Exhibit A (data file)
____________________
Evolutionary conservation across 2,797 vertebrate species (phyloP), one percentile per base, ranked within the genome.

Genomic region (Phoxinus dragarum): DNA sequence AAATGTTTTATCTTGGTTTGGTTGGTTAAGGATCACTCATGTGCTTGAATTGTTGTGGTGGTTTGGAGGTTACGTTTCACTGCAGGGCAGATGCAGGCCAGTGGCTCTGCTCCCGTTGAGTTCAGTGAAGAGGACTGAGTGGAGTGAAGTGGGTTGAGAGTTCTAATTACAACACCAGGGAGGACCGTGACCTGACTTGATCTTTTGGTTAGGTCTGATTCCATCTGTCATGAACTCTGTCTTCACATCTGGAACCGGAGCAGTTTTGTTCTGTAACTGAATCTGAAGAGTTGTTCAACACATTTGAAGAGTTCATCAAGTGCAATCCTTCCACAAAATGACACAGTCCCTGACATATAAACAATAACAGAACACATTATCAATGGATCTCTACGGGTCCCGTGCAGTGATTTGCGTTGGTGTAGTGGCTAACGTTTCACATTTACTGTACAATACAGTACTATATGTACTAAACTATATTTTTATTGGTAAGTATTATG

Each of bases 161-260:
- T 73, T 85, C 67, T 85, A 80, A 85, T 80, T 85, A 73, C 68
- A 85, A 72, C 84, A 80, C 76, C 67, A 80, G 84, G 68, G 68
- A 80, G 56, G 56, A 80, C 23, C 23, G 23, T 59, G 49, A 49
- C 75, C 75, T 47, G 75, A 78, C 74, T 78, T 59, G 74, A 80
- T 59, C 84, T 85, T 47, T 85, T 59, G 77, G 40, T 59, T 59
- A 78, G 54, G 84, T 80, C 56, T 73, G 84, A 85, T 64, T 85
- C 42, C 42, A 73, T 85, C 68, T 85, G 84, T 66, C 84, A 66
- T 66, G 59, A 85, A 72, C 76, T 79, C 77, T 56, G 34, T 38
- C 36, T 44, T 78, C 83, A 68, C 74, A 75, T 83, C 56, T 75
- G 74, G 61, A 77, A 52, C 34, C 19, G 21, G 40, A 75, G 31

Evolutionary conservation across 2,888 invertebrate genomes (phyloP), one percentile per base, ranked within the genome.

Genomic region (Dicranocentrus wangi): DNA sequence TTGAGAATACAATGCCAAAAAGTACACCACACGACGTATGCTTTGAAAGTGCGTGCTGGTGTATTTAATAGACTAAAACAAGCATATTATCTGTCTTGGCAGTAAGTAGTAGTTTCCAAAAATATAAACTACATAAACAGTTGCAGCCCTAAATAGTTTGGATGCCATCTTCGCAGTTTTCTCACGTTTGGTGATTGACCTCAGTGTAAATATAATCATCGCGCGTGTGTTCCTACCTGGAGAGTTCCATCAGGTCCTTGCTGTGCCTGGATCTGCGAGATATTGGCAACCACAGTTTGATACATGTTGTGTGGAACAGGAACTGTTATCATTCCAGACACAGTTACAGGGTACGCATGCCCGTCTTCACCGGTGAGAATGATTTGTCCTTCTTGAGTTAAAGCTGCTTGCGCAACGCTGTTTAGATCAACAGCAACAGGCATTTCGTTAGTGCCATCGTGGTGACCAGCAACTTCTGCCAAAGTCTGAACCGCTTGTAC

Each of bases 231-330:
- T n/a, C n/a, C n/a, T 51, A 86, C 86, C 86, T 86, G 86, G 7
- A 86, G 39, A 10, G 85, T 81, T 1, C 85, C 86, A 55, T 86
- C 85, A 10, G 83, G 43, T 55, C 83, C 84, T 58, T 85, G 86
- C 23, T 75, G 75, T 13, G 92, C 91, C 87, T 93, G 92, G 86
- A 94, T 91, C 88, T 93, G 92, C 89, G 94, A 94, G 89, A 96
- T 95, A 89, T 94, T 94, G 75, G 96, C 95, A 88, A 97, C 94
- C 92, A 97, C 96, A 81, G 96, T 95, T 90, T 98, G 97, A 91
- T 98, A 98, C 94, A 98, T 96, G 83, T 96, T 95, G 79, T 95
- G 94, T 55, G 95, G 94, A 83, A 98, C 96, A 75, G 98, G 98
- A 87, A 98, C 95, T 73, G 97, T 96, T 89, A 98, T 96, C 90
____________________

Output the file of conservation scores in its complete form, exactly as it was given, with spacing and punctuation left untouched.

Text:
Evolutionary conservation across 2,797 vertebrate species (phyloP), one percentile per base, ranked within the genome.

Genomic region (Phoxinus dragarum): DNA sequence AAATGTTTTATCTTGGTTTGGTTGGTTAAGGATCACTCATGTGCTTGAATTGTTGTGGTGGTTTGGAGGTTACGTTTCACTGCAGGGCAGATGCAGGCCAGTGGCTCTGCTCCCGTTGAGTTCAGTGAAGAGGACTGAGTGGAGTGAAGTGGGTTGAGAGTTCTAATTACAACACCAGGGAGGACCGTGACCTGACTTGATCTTTTGGTTAGGTCTGATTCCATCTGTCATGAACTCTGTCTTCACATCTGGAACCGGAGCAGTTTTGTTCTGTAACTGAATCTGAAGAGTTGTTCAACACATTTGAAGAGTTCATCAAGTGCAATCCTTCCACAAAATGACACAGTCCCTGACATATAAACAATAACAGAACACATTATCAATGGATCTCTACGGGTCCCGTGCAGTGATTTGCGTTGGTGTAGTGGCTAACGTTTCACATTTACTGTACAATACAGTACTATATGTACTAAACTATATTTTTATTGGTAAGTATTATG

Each of bases 161-260:
- T 73, T 85, C 67, T 85, A 80, A 85, T 80, T 85, A 73, C 68
- A 85, A 72, C 84, A 80, C 76, C 67, A 80, G 84, G 68, G 68
- A 80, G 56, G 56, A 80, C 23, C 23, G 23, T 59, G 49, A 49
- C 75, C 75, T 47, G 75, A 78, C 74, T 78, T 59, G 74, A 80
- T 59, C 84, T 85, T 47, T 85, T 59, G 77, G 40, T 59, T 59
- A 78, G 54, G 84, T 80, C 56, T 73, G 84, A 85, T 64, T 85
- C 42, C 42, A 73, T 85, C 68, T 85, G 84, T 66, C 84, A 66
- T 66, G 59, A 85, A 72, C 76, T 79, C 77, T 56, G 34, T 38
- C 36, T 44, T 78, C 83, A 68, C 74, A 75, T 83, C 56, T 75
- G 74, G 61, A 77, A 52, C 34, C 19, G 21, G 40, A 75, G 31

Evolutionary conservation across 2,888 invertebrate genomes (phyloP), one percentile per base, ranked within the genome.

Genomic region (Dicranocentrus wangi): DNA sequence TTGAGAATACAATGCCAAAAAGTACACCACACGACGTATGCTTTGAAAGTGCGTGCTGGTGTATTTAATAGACTAAAACAAGCATATTATCTGTCTTGGCAGTAAGTAGTAGTTTCCAAAAATATAAACTACATAAACAGTTGCAGCCCTAAATAGTTTGGATGCCATCTTCGCAGTTTTCTCACGTTTGGTGATTGACCTCAGTGTAAATATAATCATCGCGCGTGTGTTCCTACCTGGAGAGTTCCATCAGGTCCTTGCTGTGCCTGGATCTGCGAGATATTGGCAACCACAGTTTGATACATGTTGTGTGGAACAGGAACTGTTATCATTCCAGACACAGTTACAGGGTACGCATGCCCGTCTTCACCGGTGAGAATGATTTGTCCTTCTTGAGTTAAAGCTGCTTGCGCAACGCTGTTTAGATCAACAGCAACAGGCATTTCGTTAGTGCCATCGTGGTGACCAGCAACTTCTGCCAAAGTCTGAACCGCTTGTAC

Each of bases 231-330:
- T n/a, C n/a, C n/a, T 51, A 86, C 86, C 86, T 86, G 86, G 7
- A 86, G 39, A 10, G 85, T 81, T 1, C 85, C 86, A 55, T 86
- C 85, A 10, G 83, G 43, T 55, C 83, C 84, T 58, T 85, G 86
- C 23, T 75, G 75, T 13, G 92, C 91, C 87, T 93, G 92, G 86
- A 94, T 91, C 88, T 93, G 92, C 89, G 94, A 94, G 89, A 96
- T 95, A 89, T 94, T 94, G 75, G 96, C 95, A 88, A 97, C 94
- C 92, A 97, C 96, A 81, G 96, T 95, T 90, T 98, G 97, A 91
- T 98, A 98, C 94, A 98, T 96, G 83, T 96, T 95, G 79, T 95
- G 94, T 55, G 95, G 94, A 83, A 98, C 96, A 75, G 98, G 98
- A 87, A 98, C 95, T 73, G 97, T 96, T 89, A 98, T 96, C 90